Motekforce Link, a company headquartered in Amsterdam, The Netherlands, that specializes in rehabilitation technologies has developed modules incorporating VR into a treadmill so patients can walk or train in an immersive environment. Jintronix, a Montréal-based biomedical device company, is incorporating upper limb training, balance, and gait as part of its modules. And Eodyne, a rehabilitation group located in Barcelona, Spain, has developed a rehabilitation gaming system to help patients regain limb function, including in the hands.

These VR systems work by adding a game and reward-based element into the recovery process. They are designed specifically for stroke recovery and incorporate feedback to help patients regain motion. Some of these systems have been used in rehabilitation clinics in Europe and North America. For instance, in a module to help with gait, VR can bring stroke patients into an environment where they need to walk across a busy intersection. A timer indicates to users how long they have to walk across the street before the light changes. In a different module, patients then follow footsteps as dictated on the screen to achieve better gait symmetry or cadence. The VR module could also have users step on a rock, for example, to test balance. After a segment of the game is over, users receive feedback in terms of how well they’ve done.

Researchers studying the effects of VR on stroke rehabilitation are watching to see how patients can benefit from these applications; the field is evolving as motion-tracking systems improve. Currently, high-end motion tracking can be expensive, costing up to hundreds of thousands of dollars. (Less-expensive systems lack the same accuracy of tracking.) According to Levin, researchers are now looking for motion trackers based on accelerometry, known as visual tracking, to better sense patients’ movement.

Brain Stimulation Techniques

While robotics and VR can lead to some modest gains in poststroke rehabilitation, researchers are looking at ways to stimulate the brain using electrical or magnetic means to augment gains made through physical therapy. These techniques are still experimental, and clinicians continue to validate their use in stroke patients.

Transcranial direct stimulation (tDCS) is a noninvasive approach in which physicians apply direct electrical current to stimulate specific areas of the brain. This current passes through two electrodes placed over the head, which can then modulate neuronal activity. A stroke patient, for instance, could wear a cap hooked onto the tDCS electrodes and receive the stimulation before he or she begins a physical therapy session. It’s believed that this prior brain stimulation could potentiate the effects of exercise. “This method is appealing since it’s easy, very safe, and readily combined with other treatments,” Smith says. However, despite its potential, tDCS is not yet an FDA-approved treatment.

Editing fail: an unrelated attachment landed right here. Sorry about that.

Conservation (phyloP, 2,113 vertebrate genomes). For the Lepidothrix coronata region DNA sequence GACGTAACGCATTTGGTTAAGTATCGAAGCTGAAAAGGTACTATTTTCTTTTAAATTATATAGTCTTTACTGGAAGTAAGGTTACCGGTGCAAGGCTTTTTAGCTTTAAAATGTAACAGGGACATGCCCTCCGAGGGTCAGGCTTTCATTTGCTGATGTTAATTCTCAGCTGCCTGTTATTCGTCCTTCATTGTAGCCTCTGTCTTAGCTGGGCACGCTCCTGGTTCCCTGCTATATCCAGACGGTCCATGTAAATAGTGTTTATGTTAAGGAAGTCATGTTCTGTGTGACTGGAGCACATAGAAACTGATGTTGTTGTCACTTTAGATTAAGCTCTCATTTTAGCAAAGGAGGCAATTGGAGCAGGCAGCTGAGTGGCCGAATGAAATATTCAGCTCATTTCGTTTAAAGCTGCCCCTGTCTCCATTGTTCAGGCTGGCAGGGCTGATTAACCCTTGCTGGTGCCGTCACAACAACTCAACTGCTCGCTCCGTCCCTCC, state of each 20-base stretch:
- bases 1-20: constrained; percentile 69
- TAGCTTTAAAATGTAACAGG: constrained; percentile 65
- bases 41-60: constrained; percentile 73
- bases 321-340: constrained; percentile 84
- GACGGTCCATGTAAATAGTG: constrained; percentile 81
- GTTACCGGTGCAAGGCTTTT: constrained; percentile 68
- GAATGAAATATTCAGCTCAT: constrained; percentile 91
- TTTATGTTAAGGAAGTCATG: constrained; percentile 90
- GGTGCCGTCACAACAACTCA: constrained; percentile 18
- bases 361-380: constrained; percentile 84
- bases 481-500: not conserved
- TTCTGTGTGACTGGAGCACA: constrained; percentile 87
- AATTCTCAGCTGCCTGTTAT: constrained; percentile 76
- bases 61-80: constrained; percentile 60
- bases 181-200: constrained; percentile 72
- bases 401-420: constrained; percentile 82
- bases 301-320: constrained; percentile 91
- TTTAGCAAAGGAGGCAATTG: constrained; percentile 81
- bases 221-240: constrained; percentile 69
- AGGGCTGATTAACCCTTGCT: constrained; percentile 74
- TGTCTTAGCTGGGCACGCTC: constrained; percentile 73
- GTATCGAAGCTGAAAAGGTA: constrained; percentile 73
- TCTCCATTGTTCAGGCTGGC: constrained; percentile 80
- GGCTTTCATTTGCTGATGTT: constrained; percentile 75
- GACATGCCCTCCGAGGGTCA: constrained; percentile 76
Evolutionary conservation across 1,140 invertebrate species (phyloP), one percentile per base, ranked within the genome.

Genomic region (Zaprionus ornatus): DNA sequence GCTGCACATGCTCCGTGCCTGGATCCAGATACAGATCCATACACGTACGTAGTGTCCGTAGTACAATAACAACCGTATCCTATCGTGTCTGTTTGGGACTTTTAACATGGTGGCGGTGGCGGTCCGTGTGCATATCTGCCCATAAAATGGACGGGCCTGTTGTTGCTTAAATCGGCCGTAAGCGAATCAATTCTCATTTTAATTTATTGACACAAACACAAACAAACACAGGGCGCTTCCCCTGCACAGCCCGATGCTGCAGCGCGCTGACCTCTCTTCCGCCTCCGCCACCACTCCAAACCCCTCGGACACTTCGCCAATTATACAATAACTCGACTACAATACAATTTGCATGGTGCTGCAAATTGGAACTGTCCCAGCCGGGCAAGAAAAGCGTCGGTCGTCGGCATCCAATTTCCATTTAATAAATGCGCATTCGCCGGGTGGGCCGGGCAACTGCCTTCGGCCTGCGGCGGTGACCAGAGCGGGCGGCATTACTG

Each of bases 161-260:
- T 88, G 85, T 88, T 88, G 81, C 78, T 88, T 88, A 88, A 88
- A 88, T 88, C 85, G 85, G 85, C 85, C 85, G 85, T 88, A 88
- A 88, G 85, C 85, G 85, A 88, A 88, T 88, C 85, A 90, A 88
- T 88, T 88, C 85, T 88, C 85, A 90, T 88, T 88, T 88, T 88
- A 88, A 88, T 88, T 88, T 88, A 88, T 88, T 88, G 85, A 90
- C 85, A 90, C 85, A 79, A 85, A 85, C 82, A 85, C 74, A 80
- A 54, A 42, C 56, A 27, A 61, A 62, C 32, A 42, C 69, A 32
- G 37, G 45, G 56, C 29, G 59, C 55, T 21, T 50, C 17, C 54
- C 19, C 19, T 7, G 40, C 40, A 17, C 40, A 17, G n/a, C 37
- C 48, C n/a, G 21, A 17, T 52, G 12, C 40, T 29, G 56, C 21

In a second potential method, transcranial magnetic stimulation (TMS), neurologists could use a small electromagnetic coil to deliver bursts of magnetic energy to certain parts of the patient’s brain after a stroke. This magnetic field would then induce an electrical current that modulates the currents in the patient’s brain. Compared to tDCS, it would be impractical to deliver TMS during other treatments, but it could be used prior to therapy and may increase gains experienced beyond those achieved by exercise therapy alone. Evidence suggests that TMS, especially if performed repetitively, could affect motor behavior in stroke patients.

In spite of these new technological advances in robotics and VR consoles and the added research in brain stimulation techniques, stroke patients have yet to make substantial gains in recovery, according to Smith. “One hypothesis why it could be so difficult to get those gains is because we haven’t found the right treatments or combination of treatments. The other [hypothesis] may be that the brain’s ability to recover has a biological limit,” he continues. Researchers are also starting to investigate the pairing of stem cells and growth factors to help the brain repair itself more effectively poststroke, but many of these techniques are still in their infancy and have yet to be brought to clinical trials.

The full rehabilitation of patients who are left with physical disabilities after a stroke is likely to remain a challenge in the short term. But recent advances in technology and research suggest that, in the long term, stroke survivors will one day have a range of methods available to help them recover and rehabilitate faster and more fully.

References

  1. L. N. Awad, J. Bae, K. O’Donnell, S. M. M. De Rossi, K. Hendron, L. H. Sloot, P. Kudzia, S. Allen, K. G. Holt, T. D. Ellis, and C. J. Walsj. (2017, July). A soft robotic exosuit improves walking in patients after stroke. Sci. Translational Medicine. [Online]. 9(400), pp. eaai9084.
  2. W. H. Chang and Y. H. Kim, “Robot-assisted therapy in stroke rehabilitation,” J. Stroke, vol. 15, no. 3, pp. 174–181, Sept. 2013.
  3. G. Schlaug, V. Renga, and D. Nair, “Transcranial direct current stimulation in stroke recovery,” Archives Neurology, vol. 65, no. 12, pp. 1571–1576, Dec. 2008.
  4. E. H. Hoyer and P. A. Celnik, “Understanding and enhancing motor recovery after stroke using transcranial magnetic stimulation,” Restorative Neurology Neuroscience, vol. 29, no. 6, pp. 395–409, 2011.